Comparison Of Fahrenheit 451 And Marionettes, Inc.

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How many drags of a drug would it take for you to become addicted? Mobs of people believe that they cannot become addicted to something, especially if they’re strongly repulsed by it. However, when it's everywhere it is hard not to become desensitized to it, used to it, numb to it. In many of Ray Bradbury’s stories such as Fahrenheit 451 and Marionettes, Inc., a minute amount of characters are graced, or cursed, with a different point of view compared to the rest of the society. They do not see the truth behind everything, how their world is built upon a facade of human thought and expression, hindering love and hurting those who can see the distraught in those they have compassion for. These connections have been replaced by technology. Earbuds …show more content…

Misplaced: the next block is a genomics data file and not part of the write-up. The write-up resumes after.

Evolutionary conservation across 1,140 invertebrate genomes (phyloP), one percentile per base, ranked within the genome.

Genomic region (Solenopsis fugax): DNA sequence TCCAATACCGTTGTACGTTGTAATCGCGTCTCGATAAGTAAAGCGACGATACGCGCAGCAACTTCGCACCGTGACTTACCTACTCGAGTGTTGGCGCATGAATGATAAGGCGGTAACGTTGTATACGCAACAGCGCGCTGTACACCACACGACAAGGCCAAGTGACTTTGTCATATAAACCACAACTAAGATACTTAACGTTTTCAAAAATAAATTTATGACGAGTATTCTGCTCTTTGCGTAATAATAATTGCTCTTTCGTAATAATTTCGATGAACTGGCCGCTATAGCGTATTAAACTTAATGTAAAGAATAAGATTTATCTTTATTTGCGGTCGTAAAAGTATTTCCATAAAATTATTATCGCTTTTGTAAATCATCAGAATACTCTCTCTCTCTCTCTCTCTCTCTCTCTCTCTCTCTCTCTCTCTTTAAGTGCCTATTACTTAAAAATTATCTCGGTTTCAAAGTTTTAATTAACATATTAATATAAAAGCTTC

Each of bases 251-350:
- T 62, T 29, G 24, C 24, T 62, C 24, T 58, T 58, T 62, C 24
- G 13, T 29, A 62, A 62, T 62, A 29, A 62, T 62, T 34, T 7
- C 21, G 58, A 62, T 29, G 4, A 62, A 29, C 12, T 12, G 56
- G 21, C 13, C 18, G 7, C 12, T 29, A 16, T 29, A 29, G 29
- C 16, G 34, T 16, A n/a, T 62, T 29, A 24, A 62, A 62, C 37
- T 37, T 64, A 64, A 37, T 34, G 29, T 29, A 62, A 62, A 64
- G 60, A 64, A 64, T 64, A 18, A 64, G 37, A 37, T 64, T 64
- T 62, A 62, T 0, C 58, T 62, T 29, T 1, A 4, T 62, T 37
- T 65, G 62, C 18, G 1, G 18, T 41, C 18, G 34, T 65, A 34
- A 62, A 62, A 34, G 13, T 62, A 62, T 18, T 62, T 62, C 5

Television screens are plastered everywhere, thoughts are discouraged, and nobody grows, or broadens their horizons from this strong and impulsive addiction. Suffering in silence, people have become negatively impacted by the misuse of tech, making them numb, bleak, and dysfunctional, taking away from the real things in life. Every day people are hurting, bottling their emotions deep down inside of them, whether they realize it or not. This theme is common throughout Ray Bradbury’s Fahrenheit 451 and Marionettes, Inc., subtly shown through the character's dialogue and emotions. Technology can be a friend, but in this case, has been used as a malicious mace to swing against the vulnerable people of society. The government takes advantage of this, controlling people through instant gratification, always giving them a pleasurable distraction to run away from their problems and the inevitable pain of the world that most would rather not face. Characters, like Montag, start to become self-aware of the world and the effects that technology has on it, making him question “When did the numbness really begin in my face? In my body” (Bradbury 73)? Hiding in the shadows and accepting the world as it was used to work, but the repercussions of technology addiction caught up to him,

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